The League rejected allegations that its opposition to the bill was based on an effort to discriminate against a certain group of people. Its communications director, Eva Spiegel, emailed Al Jazeera that the League has a “longstanding commitment to human rights and inclusivity,” that is reflected in its racially and politically diverse board.
“We reject any effort to falsely characterize the league's opposition to SB 608 as reflective of an organizational philosophy to discriminate against certain groups,” Spiegel said. “This is completely inaccurate and fails to appropriately reflect the comments in our letter.”
Spiegel said the League opposes the bill because it “does nothing to help the homeless get off the streets” and that the solution is to provide affordable housing. She cited California's 2011 removal of over $1 billion per year in affordable housing. She said that has “had a devastating and well-documented effect of the ability of cities, non-profits, and others to build this much needed housing.”
Homeless advocates agree that cuts to funding for affordable housing are largely to blame for the modern crisis of homelessness, but they disagree that the bill would accomplish “nothing” in getting people of the streets.
Even if there was affordable housing available, having a criminal record makes it more difficult for homeless individuals to find employment and housing. And aggressive policing pushes the homeless out of city centers, farther from the services intended to help them.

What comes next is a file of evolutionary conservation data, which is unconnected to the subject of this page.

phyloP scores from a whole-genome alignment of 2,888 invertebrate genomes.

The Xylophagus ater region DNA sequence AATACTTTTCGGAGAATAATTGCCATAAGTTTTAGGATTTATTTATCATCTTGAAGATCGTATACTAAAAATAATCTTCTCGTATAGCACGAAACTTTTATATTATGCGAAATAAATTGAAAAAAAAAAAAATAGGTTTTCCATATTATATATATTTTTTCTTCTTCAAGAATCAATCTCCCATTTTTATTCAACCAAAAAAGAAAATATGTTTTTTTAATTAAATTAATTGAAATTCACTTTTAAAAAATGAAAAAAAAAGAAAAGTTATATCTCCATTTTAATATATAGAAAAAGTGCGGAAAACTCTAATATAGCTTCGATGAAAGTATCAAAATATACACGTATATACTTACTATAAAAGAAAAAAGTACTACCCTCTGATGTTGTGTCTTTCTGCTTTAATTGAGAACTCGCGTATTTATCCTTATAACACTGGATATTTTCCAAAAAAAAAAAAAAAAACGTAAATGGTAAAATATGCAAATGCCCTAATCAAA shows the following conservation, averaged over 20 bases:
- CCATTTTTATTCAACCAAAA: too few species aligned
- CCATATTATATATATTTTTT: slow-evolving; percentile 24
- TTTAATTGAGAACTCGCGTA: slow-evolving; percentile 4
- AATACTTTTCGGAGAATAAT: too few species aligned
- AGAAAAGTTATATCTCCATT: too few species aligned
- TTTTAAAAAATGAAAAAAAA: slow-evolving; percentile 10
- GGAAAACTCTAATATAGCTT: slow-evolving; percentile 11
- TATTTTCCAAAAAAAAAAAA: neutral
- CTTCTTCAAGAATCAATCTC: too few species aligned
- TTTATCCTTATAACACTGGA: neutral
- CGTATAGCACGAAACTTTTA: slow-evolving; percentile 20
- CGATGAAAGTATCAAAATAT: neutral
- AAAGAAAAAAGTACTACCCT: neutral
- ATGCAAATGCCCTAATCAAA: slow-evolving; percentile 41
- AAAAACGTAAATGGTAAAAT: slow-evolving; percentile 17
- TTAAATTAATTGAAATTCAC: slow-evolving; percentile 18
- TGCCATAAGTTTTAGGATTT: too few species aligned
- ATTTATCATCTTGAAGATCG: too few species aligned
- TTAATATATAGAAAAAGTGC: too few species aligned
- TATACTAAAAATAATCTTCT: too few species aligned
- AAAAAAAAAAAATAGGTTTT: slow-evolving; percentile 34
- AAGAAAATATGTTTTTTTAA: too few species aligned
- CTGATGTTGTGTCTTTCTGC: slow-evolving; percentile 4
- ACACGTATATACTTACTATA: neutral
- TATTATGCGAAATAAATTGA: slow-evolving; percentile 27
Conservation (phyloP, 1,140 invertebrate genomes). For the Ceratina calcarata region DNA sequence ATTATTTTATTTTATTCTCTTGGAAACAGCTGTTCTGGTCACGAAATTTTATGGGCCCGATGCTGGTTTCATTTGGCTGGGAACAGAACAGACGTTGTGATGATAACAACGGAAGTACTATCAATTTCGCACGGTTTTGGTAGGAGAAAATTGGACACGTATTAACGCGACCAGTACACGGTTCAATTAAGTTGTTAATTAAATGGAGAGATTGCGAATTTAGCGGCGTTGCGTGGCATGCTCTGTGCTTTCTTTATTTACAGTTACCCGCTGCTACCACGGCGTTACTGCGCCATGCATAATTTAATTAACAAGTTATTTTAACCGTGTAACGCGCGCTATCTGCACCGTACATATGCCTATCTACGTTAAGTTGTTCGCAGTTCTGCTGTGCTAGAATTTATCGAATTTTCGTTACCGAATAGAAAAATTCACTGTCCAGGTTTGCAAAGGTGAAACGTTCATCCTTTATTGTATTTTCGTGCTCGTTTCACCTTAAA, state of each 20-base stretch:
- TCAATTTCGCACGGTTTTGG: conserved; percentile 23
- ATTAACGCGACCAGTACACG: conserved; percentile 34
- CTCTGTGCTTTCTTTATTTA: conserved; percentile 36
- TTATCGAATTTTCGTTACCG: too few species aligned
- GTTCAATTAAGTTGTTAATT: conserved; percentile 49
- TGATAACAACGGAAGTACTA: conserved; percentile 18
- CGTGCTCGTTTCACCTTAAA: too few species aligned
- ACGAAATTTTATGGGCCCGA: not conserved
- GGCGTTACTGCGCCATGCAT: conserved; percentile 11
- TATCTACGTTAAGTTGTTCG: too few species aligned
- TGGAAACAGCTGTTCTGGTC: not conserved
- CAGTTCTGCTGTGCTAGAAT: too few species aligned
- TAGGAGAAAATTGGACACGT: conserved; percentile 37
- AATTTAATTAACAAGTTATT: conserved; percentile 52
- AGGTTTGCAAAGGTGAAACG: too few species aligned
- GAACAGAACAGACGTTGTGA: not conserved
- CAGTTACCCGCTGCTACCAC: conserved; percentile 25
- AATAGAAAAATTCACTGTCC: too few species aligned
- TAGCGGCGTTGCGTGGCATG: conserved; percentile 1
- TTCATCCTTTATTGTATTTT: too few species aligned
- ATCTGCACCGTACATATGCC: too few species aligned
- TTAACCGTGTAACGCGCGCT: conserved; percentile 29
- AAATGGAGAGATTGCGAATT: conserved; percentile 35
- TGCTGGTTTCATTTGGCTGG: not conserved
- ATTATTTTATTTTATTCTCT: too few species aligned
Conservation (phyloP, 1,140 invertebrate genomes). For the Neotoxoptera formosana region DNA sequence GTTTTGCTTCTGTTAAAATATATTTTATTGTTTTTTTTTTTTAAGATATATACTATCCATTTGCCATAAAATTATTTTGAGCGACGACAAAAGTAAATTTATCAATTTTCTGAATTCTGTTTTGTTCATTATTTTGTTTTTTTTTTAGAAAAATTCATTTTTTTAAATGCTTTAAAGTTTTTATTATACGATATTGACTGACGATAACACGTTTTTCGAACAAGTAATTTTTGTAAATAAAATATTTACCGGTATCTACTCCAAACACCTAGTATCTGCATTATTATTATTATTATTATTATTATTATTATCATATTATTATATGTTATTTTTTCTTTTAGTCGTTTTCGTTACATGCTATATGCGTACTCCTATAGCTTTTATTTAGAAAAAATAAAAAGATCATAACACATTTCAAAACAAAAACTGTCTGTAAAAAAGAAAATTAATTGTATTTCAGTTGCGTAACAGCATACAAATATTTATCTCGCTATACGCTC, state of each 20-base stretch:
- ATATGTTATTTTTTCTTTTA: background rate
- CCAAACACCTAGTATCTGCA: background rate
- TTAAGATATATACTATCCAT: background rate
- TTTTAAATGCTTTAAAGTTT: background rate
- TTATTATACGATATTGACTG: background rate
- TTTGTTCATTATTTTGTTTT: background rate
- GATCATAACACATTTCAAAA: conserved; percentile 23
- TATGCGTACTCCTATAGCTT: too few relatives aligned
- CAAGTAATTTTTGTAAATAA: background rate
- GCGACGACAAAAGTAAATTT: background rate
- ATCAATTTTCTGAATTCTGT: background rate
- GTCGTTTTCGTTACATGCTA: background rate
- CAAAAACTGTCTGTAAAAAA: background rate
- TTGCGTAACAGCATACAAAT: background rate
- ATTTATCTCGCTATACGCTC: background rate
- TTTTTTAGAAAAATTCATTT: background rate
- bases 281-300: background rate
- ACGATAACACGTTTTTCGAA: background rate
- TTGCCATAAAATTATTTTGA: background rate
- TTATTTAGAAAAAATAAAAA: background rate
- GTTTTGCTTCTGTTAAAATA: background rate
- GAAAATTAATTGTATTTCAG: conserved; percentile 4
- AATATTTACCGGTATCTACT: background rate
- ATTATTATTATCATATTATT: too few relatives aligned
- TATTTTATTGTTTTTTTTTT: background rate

Advocates told Al Jazeera that the League’s position on the bill is based on a desire to remove the homeless from public space in the interest of promoting business.
The League’s petition said that a law asserting the rights of people to rest and carry out life-sustaining behaviors in public areas without criminalization would “create social disorder,” adding that the bill “creates a special set of exemptions and privileges for one group of people.”
Advocates said the bill asserts the rights of every Californian to rest, sleep, share food and pray in public.
Boden said that those who argue the bills would create a special exemption for the homeless overlook the discriminatory manner in which those laws are policed.
“This bill says … if you’re forced to sleep outside that doesn’t mean you’re committing a crime — it means we’re having a housing crisis,” Boden added.
As part of the movement for homeless rights that has brought together over 170 social justice groups, similar bills aimed at protecting the right to sit, stand, eat or rest in public have been introduced in state legislatures in Colorado, Oregon and Hawaii.
All of the bills are facing similar opposition by municipalities and business district improvement groups, Boden said.
Correction: This story has been updated to reflect that an earlier version mischaracterized the League of California Cities' connection to historical efforts to exclude marginalized groups from public spaces.